Therefore the is a need for a new and improved oxygen delivery system that includes a nasal cannula that is easily adjusted for the comfort of the patient and that is not prone to falling off the face of the patient.

Referring now to the drawings and more particularly to FIGS. 2-4, there is shown an oxygen delivery system 10 that is constructed in accordance with the present invention. The oxygen delivery system 10 is illustrated being utilized by a patient P who is sitting in a wheelchair 12 that is adapted to transport a source of oxygen or air shown generally at 14.

Considering now the oxygen delivery system 10 in greater detail, the oxygen delivery system 10, generally comprises a flexible tube member 20 that is connected at ones of its ends to a universal connector 22 that permits the flexible tube member 20 to be attached to the source of oxygen 14. A reduction connector 24 is connected to the other end of the flexible tube member 20 that permits the flexible tube member 20 to be attached to a nasal cannula assembly indicated generally at 30 that is adapted to be comfortably supported from the ears of the patient P as will be explained hereinafter in greater detail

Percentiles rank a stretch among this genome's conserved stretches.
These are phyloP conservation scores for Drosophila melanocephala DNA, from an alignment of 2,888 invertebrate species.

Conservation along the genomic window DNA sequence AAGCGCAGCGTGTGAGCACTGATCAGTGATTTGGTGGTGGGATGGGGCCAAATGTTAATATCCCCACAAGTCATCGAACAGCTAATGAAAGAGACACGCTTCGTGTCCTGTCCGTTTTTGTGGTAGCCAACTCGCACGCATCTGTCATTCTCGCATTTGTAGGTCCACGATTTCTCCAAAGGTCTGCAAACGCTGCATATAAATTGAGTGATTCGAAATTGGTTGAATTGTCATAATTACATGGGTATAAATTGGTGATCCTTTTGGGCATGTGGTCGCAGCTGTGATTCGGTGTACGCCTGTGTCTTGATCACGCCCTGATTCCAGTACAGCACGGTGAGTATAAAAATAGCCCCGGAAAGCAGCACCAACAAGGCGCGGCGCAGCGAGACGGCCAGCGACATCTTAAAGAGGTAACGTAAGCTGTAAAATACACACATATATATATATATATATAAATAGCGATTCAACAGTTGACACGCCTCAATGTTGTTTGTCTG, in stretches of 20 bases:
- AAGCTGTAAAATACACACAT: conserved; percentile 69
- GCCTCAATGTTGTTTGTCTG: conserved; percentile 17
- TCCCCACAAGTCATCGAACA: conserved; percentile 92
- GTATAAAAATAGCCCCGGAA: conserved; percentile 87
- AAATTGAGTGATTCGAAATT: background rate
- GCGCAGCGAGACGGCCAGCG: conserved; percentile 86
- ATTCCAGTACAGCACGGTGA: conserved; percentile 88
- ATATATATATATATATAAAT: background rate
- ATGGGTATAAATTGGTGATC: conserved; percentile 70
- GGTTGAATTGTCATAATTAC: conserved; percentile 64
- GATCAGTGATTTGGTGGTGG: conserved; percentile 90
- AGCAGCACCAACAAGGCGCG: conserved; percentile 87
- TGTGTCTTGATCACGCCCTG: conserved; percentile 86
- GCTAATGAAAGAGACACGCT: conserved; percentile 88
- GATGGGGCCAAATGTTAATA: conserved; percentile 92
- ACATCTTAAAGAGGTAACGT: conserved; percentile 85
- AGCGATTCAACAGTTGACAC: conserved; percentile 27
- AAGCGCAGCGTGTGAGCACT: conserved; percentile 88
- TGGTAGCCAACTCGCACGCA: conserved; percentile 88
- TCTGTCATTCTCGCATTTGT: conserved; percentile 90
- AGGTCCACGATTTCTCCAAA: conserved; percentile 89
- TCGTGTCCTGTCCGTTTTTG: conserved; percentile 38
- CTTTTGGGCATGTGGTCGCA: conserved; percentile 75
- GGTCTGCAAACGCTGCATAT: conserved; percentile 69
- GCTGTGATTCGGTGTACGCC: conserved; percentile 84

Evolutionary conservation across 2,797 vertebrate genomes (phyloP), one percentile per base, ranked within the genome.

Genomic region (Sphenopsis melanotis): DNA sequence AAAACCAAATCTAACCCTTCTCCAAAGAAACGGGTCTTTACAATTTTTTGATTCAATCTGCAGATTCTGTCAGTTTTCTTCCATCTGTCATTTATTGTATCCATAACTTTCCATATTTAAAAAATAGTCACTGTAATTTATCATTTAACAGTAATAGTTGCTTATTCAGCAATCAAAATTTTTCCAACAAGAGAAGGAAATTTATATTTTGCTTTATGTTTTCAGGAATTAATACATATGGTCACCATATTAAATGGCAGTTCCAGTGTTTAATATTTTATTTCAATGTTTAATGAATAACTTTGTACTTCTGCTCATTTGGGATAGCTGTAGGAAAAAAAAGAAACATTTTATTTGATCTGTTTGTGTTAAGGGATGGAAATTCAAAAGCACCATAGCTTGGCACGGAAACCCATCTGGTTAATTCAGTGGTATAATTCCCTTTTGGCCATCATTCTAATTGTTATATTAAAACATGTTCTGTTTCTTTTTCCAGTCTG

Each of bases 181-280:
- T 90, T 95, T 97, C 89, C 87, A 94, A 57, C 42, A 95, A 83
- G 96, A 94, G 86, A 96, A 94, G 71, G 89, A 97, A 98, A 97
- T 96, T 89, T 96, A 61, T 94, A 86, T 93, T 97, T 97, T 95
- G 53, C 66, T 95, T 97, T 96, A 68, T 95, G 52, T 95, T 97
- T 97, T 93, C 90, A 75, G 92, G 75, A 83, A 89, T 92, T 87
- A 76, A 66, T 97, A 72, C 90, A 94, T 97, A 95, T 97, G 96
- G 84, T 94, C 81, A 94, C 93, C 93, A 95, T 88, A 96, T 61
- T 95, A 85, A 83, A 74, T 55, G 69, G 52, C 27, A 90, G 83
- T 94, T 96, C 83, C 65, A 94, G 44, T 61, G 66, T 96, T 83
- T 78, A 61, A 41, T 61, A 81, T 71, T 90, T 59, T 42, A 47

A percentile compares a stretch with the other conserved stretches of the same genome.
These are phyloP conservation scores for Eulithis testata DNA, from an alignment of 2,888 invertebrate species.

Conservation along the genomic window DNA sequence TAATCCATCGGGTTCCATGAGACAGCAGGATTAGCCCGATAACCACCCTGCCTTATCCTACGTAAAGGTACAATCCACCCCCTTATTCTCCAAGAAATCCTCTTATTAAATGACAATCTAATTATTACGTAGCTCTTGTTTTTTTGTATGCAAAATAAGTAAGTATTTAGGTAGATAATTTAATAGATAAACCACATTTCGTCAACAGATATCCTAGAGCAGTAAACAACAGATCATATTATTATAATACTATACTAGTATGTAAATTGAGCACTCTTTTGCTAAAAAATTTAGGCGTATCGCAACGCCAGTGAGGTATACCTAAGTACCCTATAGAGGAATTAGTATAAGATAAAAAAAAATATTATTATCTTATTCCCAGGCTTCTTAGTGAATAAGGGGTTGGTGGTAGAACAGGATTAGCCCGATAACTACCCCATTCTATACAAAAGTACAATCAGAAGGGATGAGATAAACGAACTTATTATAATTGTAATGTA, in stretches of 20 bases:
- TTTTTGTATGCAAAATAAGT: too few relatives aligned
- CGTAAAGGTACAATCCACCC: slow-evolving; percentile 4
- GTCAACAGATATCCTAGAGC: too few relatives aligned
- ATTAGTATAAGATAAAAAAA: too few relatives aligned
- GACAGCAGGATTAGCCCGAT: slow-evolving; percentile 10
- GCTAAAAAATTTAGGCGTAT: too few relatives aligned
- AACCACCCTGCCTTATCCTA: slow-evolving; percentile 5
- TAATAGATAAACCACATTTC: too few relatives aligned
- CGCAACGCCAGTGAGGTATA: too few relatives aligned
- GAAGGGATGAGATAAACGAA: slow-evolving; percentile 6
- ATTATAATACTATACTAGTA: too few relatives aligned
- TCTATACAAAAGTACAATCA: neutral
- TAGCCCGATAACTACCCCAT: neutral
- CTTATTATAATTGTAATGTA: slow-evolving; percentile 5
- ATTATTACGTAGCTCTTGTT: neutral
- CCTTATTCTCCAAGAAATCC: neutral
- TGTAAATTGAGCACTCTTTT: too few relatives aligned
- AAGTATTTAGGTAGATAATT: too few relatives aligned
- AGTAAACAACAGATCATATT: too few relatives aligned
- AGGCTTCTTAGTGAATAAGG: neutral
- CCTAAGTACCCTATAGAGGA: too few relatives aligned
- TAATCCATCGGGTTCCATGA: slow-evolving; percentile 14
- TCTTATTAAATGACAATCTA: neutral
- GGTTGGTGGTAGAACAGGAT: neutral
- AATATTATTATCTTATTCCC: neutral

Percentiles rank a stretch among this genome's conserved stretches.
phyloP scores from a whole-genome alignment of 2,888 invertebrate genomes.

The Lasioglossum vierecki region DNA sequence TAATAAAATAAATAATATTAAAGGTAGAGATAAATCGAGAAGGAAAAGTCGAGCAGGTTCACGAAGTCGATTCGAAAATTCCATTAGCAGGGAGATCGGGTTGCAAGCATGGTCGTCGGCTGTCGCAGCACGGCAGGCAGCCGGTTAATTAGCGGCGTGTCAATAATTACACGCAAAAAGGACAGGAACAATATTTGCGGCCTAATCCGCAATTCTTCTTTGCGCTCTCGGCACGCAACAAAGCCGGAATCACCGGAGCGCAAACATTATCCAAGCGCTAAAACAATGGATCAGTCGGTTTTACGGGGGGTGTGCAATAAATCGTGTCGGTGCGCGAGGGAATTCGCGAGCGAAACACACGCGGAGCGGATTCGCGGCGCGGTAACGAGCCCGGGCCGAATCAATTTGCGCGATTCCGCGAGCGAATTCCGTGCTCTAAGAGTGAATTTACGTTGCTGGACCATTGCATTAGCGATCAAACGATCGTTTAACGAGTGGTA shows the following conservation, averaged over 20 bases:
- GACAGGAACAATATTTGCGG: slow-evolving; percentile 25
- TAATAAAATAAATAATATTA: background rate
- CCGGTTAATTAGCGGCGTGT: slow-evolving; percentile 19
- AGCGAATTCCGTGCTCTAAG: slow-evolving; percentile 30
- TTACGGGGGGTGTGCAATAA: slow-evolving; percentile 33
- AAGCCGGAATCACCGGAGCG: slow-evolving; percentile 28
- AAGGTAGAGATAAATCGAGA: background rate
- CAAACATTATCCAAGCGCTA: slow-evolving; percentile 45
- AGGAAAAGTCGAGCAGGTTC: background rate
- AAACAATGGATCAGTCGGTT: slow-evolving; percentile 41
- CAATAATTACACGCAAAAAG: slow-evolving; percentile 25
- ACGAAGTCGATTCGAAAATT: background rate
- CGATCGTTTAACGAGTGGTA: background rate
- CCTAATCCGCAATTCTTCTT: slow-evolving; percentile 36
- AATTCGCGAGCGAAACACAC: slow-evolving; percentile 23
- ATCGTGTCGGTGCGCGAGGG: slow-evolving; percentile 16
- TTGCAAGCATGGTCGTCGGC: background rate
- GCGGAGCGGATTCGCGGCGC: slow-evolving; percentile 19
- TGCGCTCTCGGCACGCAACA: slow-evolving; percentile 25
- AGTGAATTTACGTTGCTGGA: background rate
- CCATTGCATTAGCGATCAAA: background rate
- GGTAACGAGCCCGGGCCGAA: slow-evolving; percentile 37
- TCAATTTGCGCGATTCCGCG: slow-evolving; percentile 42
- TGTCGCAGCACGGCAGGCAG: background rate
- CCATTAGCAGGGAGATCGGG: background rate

Considering now the nasal cannula assembly 30 in greater detail with reference to FIGS. 2-3, the nasal cannula assembly 30 generally includes a nasal delivery tube or nosepiece 32 that includes a hollow body member 34 with two upstanding nose prongs or nasal extension tubes 36 and 38. The nose prongs 34 and 36 are adapted to be placed in the nasal cavities of the patient P as best seen in FIG. 4. In this manner, when the nosepiece 32 is supported in the nasal cavities of the patient P it faciitates the delivery of oxygen to the lungs of the patient P in a comfortable and convenient manner. The nose prongs 34 and 36 are spaced apart from one another and have a sufficient length so as not to be dislodged from the nostrils of the patient. In this regard, the nose prongs 34 and 36 may be adjusted by cutting their ends with a pair of scissors (not shown) to a proper length to be comfortable to an individual patient, such as the patient P.